Blackened Olives: How Do I Recognize Them?

Do I prefer the green or the black olives? What is the difference and is it true that black olives are always colored? Questions upon questions that we are now clearing up!

How can I tell if the black olives in my shopping cart are blackened? What is the difference between green and black olives or are black olives always colored? Numerous questions – we clear up the myth of the blackened olive.

Green, aubergine or black – what is the difference between olives?

Olives are not only preserved in oil, but also filled with almonds or cream cheese, but also in black, green and more aubergine-colored. But what are the different colors all about?

Depending on the ripeness of the olives, the color of the fruit also changes. Unripe olives are green. During their natural ripening process, they then turn purple and later black, or rather aubergine in color. The darker they become and the more ripe they are, the more vital substances they contain and the more aromatic, softer and milder the olives are. So there are naturally black olives.

Blackened Olives: Why Dye Green Olives?

If there are naturally black olives, why would producers bother coloring olives in the first place? The coloring has practical reasons, because green olives are plump, firm fruits that can be easily shaken off the olive tree during harvest. The situation is different with black olives. Because the more ripe the olives are, the softer they become. Therefore, they can only be picked by hand, which is of course much more complex.

What are blackened olives colored with?

Green olives are colored with iron-II-gluconate and iron-II-lactate in order to trick the customer into believing that the olives are in a different state of ripeness. These stabilizers are harmless, but of course they cannot give the “unripe” olives a full-bodied taste.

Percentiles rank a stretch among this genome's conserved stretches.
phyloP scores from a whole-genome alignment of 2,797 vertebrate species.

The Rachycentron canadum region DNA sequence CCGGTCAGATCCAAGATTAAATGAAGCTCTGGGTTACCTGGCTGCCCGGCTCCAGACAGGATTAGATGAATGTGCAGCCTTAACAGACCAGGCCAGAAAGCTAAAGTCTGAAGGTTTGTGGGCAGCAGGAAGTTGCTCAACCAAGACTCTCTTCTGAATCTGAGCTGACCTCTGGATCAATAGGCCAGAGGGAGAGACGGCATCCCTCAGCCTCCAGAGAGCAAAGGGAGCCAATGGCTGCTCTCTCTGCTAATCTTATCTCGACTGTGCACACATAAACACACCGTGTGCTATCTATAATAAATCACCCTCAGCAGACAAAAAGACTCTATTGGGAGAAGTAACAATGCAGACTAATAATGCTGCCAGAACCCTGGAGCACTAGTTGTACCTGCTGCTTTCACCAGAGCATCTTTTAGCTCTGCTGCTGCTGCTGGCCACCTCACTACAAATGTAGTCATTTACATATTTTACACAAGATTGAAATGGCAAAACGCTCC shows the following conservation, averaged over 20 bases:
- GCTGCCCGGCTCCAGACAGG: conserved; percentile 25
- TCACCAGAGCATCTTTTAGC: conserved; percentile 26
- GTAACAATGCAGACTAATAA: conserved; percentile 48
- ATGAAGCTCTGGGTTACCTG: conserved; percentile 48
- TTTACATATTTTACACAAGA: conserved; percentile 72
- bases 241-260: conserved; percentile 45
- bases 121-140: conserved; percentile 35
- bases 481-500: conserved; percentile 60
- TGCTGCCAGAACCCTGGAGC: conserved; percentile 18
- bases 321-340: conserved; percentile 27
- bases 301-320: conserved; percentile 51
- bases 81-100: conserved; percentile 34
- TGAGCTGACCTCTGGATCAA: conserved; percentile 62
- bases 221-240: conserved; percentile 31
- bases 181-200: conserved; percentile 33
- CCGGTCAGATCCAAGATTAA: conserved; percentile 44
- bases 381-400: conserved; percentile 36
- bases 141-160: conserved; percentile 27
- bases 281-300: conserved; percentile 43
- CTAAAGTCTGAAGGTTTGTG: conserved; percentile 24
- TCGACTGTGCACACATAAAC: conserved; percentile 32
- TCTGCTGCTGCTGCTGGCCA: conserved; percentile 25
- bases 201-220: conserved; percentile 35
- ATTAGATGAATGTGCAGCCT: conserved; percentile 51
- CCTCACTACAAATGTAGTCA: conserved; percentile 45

The problem: The note “blackened” only has to be given for olives sold loose. But the stabilizers must always be specified on the list of ingredients. If you are unsure whether the selected olives have been blackened, just look at the back and look for ferrous gluconate or ferrous lactate.

How do I recognize blackened olives?

Not only the list of ingredients, but also an optical detection of whether the olives are blackened is possible. Because naturally ripened fruits are not pitch black, they are more of an eggplant color and unevenly colored. In addition, in contrast to green olives or blackened olives, they are less plump.

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Written by Madeline Adams

My name is Maddie. I am a professional recipe writer and food photographer. I have over six years of experience developing delicious, simple, and replicable recipes that your audience will be drooling over. I’m always on the pulse of what’s trending and what people are eating. My educational background is in Food Engineering and Nutrition. I am here to support all of your recipe writing needs! Dietary restrictions and special considerations are my jam! I’ve developed and perfected more than two hundred recipes with focuses ranging from health and wellness to family-friendly and picky-eater-approved. I also have experience in gluten-free, vegan, paleo, keto, DASH, and Mediterranean Diets.

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